Brent Healthy Neighbourhoods
A Brent Healthy Neighbourhood (BHN) is a group of residential streets where vehicle traffic which isn’t local to the area is either discouraged or removed. These areas can also be referred to as 'Low Traffic Neighbourhoods'.
In a BHN, residents are still able to drive onto their street and get deliveries. However, road closures are placed at certain points within neighbourhoods to stop “non-local” traffic (cars, lorries, vans, for example) from passing through the area.
Brent plans to roll out a series of BHN between August 2020 and February 2021, in partnership with Transport for London and the Department for Transport.
Why do we need Brent Healthy Neighbourhoods?
As lockdown restrictions are eased, it is expected that many people will be avoiding using public transport. This could in turn mean increased car use, which will lead to more traffic congested streets, worse air quality, increased road danger and increased carbon emissions.
As part of a wider plan to make walking and cycling more appealing options, it’s also important that we take action at a neighbourhood level to prevent traffic from diverting onto local roads.
How do they work?
Colourful planters, such as the ones pictured below, are placed at strategic points. These act as filters stopping traffic from using the residential road as a cut-through.
Everyone will be able to walk and cycle through the area and residents can still drive to their home using an altered route Emergency access is also available.
Are there any health benefits?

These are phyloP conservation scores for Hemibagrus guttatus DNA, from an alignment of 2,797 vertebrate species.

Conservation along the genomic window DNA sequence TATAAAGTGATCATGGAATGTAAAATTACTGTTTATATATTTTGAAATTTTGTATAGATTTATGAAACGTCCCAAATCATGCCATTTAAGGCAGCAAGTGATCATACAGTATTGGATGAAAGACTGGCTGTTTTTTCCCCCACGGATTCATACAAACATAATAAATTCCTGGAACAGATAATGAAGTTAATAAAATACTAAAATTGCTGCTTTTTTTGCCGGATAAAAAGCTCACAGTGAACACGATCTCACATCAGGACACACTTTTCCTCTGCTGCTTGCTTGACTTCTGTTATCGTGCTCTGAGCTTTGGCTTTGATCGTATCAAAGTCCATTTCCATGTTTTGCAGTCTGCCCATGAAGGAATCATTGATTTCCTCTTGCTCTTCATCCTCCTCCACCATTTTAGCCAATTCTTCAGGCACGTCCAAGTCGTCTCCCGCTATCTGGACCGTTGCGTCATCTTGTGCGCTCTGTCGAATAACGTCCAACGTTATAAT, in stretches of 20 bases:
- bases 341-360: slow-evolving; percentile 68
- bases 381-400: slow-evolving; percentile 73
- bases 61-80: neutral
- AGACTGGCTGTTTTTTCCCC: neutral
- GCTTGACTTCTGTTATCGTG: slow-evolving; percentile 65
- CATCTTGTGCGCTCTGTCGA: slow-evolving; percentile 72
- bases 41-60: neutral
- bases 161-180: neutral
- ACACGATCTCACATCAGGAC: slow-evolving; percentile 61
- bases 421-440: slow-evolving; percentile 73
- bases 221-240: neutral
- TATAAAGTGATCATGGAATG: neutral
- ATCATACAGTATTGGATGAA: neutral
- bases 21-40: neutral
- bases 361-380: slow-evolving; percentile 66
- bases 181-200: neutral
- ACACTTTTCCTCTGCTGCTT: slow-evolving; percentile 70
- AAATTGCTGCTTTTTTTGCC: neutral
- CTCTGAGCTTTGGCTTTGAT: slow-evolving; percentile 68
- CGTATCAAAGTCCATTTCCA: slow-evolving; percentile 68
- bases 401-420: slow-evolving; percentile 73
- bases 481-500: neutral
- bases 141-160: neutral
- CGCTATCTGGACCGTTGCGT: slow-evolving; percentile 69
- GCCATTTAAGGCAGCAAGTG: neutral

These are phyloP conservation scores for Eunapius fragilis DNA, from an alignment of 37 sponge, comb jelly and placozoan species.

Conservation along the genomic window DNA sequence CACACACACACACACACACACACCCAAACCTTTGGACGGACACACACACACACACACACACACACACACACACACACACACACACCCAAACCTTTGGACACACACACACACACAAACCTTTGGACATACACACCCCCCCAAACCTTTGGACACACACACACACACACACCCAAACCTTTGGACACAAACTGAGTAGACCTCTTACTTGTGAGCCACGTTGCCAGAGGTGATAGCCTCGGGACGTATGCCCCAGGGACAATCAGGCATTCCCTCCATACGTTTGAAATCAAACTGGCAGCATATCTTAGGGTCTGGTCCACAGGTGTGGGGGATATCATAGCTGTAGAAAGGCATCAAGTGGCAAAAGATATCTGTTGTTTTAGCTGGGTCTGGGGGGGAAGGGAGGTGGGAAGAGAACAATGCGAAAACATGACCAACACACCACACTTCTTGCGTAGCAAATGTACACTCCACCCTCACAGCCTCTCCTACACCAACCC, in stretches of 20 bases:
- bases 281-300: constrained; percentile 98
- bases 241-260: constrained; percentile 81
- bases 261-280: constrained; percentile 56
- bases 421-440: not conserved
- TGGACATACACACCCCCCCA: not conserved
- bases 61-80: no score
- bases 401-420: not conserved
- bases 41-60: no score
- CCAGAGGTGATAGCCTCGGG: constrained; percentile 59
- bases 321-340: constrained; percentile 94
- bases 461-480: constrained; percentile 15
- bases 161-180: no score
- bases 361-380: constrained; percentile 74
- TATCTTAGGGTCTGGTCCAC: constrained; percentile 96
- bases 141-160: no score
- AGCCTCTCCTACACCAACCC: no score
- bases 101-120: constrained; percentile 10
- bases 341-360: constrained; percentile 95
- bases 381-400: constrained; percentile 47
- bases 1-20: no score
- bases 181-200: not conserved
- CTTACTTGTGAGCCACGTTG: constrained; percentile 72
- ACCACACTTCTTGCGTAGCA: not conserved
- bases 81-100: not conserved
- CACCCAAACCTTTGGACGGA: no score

Yes. Reduced traffic and congestion in a street means more people space for people to walk and cycle, improved air quality and more physical activity in general.
In Waltham Forest, after one year of having a low traffic neighbourhood implemented it is estimated that people were walking and cycling 41 minutes more each week, on average. This extra activity could have huge benefits for mental and physical health. In fact, a King’s College London study of Waltham Forest has shown that these changes result in several months added to life expectancy across the population.
Low traffic neighbourhoods also mean that communities can reclaim their streets. There is more space for communities to reconnect after having experienced lockdown. During the COVID-19 pandemic, giving space back to residents is more important than ever.
Lots of information on benefits can be found at the London Living Streets website
Won't they just increase traffic on nearby streets?
With any new scheme, it may take some time to see a change, but evidence from other areas of London shows that low traffic neighbourhoods result in an overall reduction in traffic, with people opting to walk and cycle rather than taking the car. One neighbourhood in Waltham Forest saw a 44% reduction in traffic within the neighbourhood. Within the year, on average people were walking and cycling 41 minutes more each week.
Where else have low traffic neighbourhoods been built?
Examples of London Boroughs with Low Traffic Neighbourhoods are Waltham Forest and Enfield.
Low Traffic Neighbourhoods are being implemented across London as part of the TfL Streetspace scheme.